By Rocio Hernandez

Sigma Phi Epsilon hosted its 11th annual blood drive in partnership with United Blood Services from Monday, Feb. 9 to Friday, Feb. 12. United Blood Services is a nonprofit organization that provides blood to hospitals across the country.

Since Sig Ep’s first blood drive, the fraternity has achieved 6,390 successful donations. Because one pint can be used to aid up to three people, Sig Ep estimates that they have impacted around 23,000 lives.

Robert Jones, Sig Ep blood drive chair, said that in recent years the fraternity made its blood drive a priority for the whole chapter.

“We’ve had a lot of contact with the United Blood Services and it’s just a philanthropy that really seems to work,” Jones said. “It really seems that we are successful in our blood drives, we get a good amount of donations and I think our numbers kind of speak for that.”

Jones has been a frequent donor for over five years. When he first donated blood in high school, Jones discovered that he has Type O-negative blood, the most demanded of the four primary blood types. The American Red Cross website states that Type O-negative blood is commonly used in emergencies involving infant blood transfusions and patients whose blood type is unknown.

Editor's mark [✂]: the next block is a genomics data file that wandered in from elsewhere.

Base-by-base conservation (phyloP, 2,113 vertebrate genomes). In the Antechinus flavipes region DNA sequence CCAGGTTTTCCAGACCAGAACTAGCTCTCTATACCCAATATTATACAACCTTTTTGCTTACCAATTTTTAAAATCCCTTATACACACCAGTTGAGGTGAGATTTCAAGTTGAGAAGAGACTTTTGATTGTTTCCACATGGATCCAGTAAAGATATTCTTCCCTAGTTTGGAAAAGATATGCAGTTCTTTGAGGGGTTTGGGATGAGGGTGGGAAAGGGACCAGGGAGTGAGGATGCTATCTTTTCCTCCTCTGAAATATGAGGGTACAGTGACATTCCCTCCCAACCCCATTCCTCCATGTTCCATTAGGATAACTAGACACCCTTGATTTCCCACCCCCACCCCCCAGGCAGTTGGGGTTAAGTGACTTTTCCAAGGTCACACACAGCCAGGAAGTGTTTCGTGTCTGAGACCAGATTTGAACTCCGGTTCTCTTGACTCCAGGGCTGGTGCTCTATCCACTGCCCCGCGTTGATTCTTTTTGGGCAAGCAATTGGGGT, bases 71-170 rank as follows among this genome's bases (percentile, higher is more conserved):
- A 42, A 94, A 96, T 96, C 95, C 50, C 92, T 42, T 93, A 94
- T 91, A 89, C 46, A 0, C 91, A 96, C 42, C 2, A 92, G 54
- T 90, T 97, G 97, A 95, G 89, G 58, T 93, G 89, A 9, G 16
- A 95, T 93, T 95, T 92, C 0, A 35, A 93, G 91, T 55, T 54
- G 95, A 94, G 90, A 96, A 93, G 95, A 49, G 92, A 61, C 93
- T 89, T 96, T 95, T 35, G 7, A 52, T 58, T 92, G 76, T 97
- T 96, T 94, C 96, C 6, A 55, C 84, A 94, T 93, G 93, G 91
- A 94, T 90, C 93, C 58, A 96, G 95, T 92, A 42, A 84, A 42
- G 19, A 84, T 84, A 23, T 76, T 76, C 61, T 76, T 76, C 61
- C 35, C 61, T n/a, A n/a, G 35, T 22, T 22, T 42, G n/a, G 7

“Before I even started [being involved with] the blood drive in Sig Ep, I’d always donate because I would think about the babies that I am saving and it makes you feel good,” Jones said.

Manveer Sodhi, a United Blood Services donor relations specialist, said that partnerships between the nonprofit and university-based organization make it easier to spread United Blood Services’ mission to serve communities and emphasize the value of blood donations.

“It’s a really important service,” Jones said. “You wouldn’t want to be in that situation where there isn’t enough blood or they don’t have your blood type if you, God forbid, get in some kind of accident.”

Sophomore Ella Hamrick found out about the blood drive through Sig Ep’s social media efforts donated on Wednesday in between her classes. She had not donated blood since she was in high school because she had traveled outside the United States. If the blood drive had not taken place on campus, Hamrick believes she would have gone longer without donating.

However, Sig Ep’s philanthropy event has not been without its challenges. According to Sodhi, the winter season has made it difficult to find people who have not caught a cold and have time to donate blood.

“When we face something like this where there is something going around, it really affects us and in turn, it affects those hospital patients,” Sodhi said.

Jones said he hopes future Sig Ep blood drives will attract a greater number of student donors through early advertising efforts.

“We are really trying to make it a lot bigger,” Jones said. “We’ve gotten advertisements on the jumbotron right outside the Joe as well as the TV’s inside, flyers all around campus, but we will really hope the next blood drive we are going to get all those marketing tools out a lot quicker so we can get even more people to donate.”

Rocío Hernández can be reached and on Twitter   @rociohdz19.